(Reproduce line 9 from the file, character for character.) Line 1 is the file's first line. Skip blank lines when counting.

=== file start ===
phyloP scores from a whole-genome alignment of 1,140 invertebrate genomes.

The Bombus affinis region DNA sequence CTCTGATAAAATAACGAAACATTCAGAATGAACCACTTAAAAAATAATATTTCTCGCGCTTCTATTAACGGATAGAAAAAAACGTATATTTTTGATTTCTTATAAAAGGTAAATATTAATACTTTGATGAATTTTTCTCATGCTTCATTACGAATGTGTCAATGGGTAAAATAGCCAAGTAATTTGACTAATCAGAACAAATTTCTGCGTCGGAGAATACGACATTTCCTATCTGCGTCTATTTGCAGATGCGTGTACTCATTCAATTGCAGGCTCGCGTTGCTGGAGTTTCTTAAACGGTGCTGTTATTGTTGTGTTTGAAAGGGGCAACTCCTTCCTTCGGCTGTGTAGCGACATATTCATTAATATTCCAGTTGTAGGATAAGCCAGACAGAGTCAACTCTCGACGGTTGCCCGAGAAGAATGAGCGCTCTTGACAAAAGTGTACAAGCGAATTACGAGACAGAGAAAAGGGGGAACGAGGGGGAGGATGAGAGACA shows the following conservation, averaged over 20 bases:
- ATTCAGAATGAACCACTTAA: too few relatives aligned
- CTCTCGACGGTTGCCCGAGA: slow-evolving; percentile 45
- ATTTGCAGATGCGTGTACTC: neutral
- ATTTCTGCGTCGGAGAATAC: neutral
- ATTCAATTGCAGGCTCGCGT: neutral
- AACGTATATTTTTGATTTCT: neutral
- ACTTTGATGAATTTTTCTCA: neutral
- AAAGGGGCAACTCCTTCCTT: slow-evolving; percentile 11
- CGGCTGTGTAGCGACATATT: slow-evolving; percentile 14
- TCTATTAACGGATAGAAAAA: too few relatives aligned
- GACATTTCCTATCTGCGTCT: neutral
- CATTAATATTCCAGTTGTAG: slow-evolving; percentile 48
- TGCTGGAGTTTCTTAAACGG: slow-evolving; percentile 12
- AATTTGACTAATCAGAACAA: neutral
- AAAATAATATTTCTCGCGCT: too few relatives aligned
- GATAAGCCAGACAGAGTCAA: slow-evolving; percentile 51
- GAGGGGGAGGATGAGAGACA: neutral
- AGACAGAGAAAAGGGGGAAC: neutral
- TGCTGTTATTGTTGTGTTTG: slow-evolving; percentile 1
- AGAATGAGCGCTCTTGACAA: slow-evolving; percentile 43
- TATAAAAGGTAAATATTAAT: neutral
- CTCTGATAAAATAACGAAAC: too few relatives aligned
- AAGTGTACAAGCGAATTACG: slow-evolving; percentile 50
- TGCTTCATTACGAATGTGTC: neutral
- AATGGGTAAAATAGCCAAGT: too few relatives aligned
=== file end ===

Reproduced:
- ACTTTGATGAATTTTTCTCA: neutral